- President Donald Trump's tax proposal is still expected to lower the tax rate on returning overseas profits to 10 percent from 35 percent, despite no mention Wednesday.
- Wall Street analysts expect repatriation to increase share buybacks.
- The PowerShares Buyback Achievers Portfolio (PKW) has underperformed the S&P 500 so far this year.
Tax reform appears just around the corner, potentially breathing new life into share buybacks and the companies that do them.
Wall Street generally remains confident that a plan that passes Congress will include a cut in the tax rate for repatriation of profits — overseas earnings brought back to the U.S. — despite no mention of a specific rate in the Wednesday announcement of the Trump administration's plan. The handout from the administration just read, "one-time tax on trillions of dollars held overseas."
"When it comes, I do believe it will impact buybacks more than dividends," said Howard Silverblatt, senior index analyst at S&P Dow Jones Indices. "Buybacks are a win-win short-term situation for companies. The minute you do it, you support your stock."
Buying back shares reduces the share count for a stock, increasing the earnings per share. Shareholders theoretically benefit, although critics say companies' cash would be better used in longer-term investments for the good of the business such as capital expenditures.
"I think there is a good chance the 10 percent tax repatriation rate will be implemented," Thomas Digenan, head of U.S. intrinsic value equity at UBS Asset Management, said in an email. "To the extent the Republicans are willing to use the budget reconciliation process [that expedites policy consideration], they will only need a simple majority to pass a tax bill."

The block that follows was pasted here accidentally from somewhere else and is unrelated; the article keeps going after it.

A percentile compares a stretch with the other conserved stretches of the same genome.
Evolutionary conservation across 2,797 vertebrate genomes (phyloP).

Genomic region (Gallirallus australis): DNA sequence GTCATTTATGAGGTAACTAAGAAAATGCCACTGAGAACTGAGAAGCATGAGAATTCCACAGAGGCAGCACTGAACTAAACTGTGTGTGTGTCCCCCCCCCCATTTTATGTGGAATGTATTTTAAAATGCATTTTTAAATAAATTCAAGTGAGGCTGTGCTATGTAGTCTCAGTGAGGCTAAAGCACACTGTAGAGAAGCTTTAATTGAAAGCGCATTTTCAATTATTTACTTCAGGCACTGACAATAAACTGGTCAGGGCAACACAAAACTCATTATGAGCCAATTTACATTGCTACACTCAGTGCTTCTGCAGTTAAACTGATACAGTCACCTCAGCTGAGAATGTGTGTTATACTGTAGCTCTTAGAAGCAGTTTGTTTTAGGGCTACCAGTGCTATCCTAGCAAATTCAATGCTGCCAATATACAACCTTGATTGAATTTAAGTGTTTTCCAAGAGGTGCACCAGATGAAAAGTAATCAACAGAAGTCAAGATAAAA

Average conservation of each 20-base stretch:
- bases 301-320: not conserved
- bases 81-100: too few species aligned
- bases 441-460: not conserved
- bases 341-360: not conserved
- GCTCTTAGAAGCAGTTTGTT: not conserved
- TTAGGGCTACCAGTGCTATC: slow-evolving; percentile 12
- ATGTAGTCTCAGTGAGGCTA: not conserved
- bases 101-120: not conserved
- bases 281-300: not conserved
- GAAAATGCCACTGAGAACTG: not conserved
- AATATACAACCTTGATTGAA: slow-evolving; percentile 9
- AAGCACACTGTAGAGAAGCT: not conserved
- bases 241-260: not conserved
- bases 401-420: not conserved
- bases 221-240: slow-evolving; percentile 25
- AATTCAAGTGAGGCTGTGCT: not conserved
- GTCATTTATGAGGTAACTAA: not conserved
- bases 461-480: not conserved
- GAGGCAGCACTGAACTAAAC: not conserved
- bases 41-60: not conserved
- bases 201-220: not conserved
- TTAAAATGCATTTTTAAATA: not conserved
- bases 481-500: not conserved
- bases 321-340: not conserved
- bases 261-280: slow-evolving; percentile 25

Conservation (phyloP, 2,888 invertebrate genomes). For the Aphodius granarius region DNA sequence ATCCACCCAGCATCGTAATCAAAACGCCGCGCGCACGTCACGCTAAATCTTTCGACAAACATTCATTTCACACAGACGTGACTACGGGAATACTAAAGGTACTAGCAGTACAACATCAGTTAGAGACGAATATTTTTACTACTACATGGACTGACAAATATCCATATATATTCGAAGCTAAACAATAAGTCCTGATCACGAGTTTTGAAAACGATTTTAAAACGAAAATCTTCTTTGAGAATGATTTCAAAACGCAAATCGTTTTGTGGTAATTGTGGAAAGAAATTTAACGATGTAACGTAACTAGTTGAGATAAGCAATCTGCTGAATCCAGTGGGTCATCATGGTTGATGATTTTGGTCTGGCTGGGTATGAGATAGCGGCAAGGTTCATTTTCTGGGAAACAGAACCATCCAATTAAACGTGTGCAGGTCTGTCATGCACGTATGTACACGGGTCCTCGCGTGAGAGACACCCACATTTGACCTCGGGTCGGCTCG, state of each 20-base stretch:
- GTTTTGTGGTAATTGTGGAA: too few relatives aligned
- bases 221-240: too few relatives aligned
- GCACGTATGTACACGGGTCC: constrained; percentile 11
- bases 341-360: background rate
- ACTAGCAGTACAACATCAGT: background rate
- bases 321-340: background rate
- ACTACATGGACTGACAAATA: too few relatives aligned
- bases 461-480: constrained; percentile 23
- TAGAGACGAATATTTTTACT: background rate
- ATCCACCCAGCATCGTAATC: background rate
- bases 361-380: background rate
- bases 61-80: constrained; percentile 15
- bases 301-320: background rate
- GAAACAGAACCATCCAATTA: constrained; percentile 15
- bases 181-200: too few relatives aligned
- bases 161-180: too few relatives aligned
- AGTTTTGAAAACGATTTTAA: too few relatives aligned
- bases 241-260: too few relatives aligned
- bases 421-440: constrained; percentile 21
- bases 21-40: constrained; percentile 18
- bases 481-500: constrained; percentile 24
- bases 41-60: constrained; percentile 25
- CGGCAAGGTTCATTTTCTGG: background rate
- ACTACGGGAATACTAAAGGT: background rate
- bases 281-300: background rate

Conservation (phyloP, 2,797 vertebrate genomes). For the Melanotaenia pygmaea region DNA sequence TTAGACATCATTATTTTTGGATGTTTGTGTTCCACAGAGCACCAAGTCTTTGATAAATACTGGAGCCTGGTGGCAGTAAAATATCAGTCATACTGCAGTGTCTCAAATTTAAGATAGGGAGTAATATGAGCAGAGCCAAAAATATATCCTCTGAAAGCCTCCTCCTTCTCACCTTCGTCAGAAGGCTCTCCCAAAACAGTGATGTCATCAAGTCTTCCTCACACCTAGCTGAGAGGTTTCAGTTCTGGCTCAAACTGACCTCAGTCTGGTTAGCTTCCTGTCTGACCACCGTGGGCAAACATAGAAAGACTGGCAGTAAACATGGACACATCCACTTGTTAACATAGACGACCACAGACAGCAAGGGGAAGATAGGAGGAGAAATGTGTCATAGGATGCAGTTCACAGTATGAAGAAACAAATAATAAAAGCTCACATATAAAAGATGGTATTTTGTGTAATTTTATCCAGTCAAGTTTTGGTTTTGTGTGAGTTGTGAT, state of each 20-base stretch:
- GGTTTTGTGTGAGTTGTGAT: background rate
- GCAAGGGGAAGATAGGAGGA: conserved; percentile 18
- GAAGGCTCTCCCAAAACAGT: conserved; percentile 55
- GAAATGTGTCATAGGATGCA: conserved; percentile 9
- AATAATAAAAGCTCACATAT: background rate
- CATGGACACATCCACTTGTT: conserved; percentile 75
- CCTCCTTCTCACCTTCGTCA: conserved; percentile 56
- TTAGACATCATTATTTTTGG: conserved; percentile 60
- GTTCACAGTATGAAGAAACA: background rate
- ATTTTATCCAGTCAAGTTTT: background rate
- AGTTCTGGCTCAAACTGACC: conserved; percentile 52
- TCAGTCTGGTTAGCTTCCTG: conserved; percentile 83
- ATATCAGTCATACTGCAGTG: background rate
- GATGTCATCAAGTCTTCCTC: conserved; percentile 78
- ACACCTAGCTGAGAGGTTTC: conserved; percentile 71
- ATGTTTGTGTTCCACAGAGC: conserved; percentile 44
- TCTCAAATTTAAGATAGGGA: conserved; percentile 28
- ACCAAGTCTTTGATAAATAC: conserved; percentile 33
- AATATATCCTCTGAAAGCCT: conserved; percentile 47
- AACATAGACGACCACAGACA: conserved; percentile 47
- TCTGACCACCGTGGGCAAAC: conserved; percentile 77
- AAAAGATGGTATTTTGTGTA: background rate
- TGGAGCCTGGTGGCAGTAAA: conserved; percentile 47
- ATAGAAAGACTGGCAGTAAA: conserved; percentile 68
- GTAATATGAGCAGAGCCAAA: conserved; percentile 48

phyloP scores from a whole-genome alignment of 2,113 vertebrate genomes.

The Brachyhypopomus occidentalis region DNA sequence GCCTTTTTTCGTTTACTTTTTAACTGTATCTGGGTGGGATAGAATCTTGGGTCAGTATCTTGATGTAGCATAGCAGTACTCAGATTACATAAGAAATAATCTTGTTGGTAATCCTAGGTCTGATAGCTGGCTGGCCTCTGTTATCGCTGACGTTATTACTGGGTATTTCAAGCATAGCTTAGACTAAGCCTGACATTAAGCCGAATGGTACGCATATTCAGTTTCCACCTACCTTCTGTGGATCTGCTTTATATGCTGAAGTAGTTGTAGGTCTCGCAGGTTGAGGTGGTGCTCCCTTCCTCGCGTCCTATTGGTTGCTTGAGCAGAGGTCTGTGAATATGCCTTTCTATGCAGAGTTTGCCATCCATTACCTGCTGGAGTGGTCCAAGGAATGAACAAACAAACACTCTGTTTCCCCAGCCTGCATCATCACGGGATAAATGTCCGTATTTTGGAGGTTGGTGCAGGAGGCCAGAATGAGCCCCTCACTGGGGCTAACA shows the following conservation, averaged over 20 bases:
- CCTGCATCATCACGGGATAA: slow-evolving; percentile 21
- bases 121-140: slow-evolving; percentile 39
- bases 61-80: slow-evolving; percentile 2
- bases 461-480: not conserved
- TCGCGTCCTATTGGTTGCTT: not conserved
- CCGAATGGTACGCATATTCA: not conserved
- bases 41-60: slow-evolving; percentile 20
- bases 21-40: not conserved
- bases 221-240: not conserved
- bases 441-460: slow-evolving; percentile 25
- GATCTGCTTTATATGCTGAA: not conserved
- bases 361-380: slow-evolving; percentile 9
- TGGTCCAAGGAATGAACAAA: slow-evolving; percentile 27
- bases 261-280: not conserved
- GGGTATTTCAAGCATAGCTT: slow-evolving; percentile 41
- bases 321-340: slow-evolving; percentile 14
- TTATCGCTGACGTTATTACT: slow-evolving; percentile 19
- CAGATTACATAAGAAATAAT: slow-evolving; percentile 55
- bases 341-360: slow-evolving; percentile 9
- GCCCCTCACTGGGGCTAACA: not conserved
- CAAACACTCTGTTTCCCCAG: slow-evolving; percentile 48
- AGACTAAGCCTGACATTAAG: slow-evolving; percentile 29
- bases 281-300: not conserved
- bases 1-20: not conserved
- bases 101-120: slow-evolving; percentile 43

In November, after Trump's election win, Goldman Sachs' chief U.S. equity strategist, David Kostin, forecast that S&P 500 buybacks would surge by 30 percent this year if there is repatriation, but by just 5 percent without tax reform. Kostin estimated that lower tax rates on repatriated profits should add $150 billion to a total expected $780 billion in buybacks, only the second time in 20 years in which buybacks will account for the largest share of total cash use by S&P 500 companies.
One way to trade a potential resurgence in share buybacks is through the PowerShares Buyback Achievers Portfolio (PKW), which tracks U.S. stocks with a net reduction in shares outstanding of at least 5 percent in the last 12 months.
Except for 2015, over the last eight years PKW has generally outperformed the with solid double-digit annual gains. The fund rose as much as 44.56 percent in 2013.
But so far this year, PKW is up only about 4 percent, versus the S&P 500's nearly 7 percent rise.
Five-year month-to-date performance of PKW vs. S&P 500 (indexed to Dec. 30, 2016)
PKW tracks the Nasdaq U.S. BuyBack Achievers Index and the holdings of both are adjusted after the end of every quarter to account for changes in company share count.
As of Tuesday, the top five holdings in PKW were:
To be sure, Trump's tax proposal also faces the very big hurdle of congressional approval. It is possible the final repatriation rate is higher than 10 percent, cutting into the amount of cash returned and limiting the buyback trade.
When looking at companies with the most cash held overseas, technology names dominate.
Among those, Apple has also topped the list of S&P 500 companies with the largest quarterly buybacks and share count reduction in history, S&P's Silverblatt said.
That said, technology stocks have already been the biggest winners of the last few months — the Nasdaq composite hit a record high Thursday.